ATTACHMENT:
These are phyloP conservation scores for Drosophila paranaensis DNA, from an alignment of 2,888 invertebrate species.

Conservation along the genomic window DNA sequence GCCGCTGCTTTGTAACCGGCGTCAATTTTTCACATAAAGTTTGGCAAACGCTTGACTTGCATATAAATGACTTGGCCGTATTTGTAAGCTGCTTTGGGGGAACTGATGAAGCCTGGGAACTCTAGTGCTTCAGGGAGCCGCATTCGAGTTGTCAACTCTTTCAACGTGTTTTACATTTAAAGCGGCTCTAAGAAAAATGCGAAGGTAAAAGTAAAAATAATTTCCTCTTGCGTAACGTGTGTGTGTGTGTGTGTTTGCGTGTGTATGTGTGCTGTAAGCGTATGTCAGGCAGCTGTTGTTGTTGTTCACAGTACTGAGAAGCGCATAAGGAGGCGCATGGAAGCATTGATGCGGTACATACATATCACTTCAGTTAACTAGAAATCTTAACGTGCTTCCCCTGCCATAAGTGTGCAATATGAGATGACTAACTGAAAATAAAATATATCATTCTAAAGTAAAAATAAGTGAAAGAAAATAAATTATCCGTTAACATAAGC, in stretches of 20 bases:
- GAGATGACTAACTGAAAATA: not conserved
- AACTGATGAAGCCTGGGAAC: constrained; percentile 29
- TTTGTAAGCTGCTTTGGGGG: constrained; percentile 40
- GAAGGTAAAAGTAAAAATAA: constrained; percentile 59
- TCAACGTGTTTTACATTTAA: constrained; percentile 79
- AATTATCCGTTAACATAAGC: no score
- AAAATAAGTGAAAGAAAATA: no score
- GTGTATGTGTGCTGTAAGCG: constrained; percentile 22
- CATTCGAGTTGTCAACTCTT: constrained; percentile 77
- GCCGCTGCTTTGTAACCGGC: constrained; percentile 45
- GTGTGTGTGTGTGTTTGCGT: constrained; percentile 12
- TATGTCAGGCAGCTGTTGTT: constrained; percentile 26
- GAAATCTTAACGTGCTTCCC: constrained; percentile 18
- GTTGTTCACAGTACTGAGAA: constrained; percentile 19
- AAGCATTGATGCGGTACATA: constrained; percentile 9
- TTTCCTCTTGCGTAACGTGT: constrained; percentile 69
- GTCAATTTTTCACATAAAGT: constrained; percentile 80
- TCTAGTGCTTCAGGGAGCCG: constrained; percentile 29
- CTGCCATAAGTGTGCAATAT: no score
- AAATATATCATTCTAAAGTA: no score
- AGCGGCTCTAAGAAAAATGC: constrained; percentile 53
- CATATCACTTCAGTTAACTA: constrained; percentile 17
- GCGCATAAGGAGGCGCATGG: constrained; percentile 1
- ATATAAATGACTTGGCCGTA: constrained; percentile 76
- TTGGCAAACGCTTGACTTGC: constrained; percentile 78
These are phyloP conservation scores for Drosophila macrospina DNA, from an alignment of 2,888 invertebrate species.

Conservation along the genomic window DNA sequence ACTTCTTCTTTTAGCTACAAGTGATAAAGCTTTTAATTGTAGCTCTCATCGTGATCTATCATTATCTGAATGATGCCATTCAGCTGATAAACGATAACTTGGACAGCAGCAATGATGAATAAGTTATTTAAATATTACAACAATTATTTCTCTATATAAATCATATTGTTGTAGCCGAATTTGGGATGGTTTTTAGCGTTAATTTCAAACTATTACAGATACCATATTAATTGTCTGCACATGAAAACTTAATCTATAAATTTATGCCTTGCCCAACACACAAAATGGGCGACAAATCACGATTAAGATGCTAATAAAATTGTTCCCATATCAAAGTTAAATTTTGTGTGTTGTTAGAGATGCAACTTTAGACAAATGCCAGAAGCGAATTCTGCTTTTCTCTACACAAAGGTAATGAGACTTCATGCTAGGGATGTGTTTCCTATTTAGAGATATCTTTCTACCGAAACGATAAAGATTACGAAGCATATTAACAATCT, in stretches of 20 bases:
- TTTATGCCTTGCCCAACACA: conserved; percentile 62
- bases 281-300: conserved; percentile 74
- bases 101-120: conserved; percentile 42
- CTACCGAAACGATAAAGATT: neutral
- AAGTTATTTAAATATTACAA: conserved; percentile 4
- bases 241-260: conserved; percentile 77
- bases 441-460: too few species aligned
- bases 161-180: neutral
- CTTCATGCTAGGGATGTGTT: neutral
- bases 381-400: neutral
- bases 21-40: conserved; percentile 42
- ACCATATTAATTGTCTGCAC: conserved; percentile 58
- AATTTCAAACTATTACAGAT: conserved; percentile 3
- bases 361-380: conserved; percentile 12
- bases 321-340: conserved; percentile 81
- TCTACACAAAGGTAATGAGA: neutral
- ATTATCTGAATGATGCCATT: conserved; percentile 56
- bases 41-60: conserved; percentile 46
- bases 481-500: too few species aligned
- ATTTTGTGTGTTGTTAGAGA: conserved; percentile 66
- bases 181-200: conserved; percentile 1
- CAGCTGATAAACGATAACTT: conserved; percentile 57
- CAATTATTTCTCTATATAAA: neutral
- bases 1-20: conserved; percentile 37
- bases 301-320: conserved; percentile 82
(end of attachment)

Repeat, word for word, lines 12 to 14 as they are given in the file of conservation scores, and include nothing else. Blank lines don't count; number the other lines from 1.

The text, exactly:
- GCCGCTGCTTTGTAACCGGC: constrained; percentile 45
- GTGTGTGTGTGTGTTTGCGT: constrained; percentile 12
- TATGTCAGGCAGCTGTTGTT: constrained; percentile 26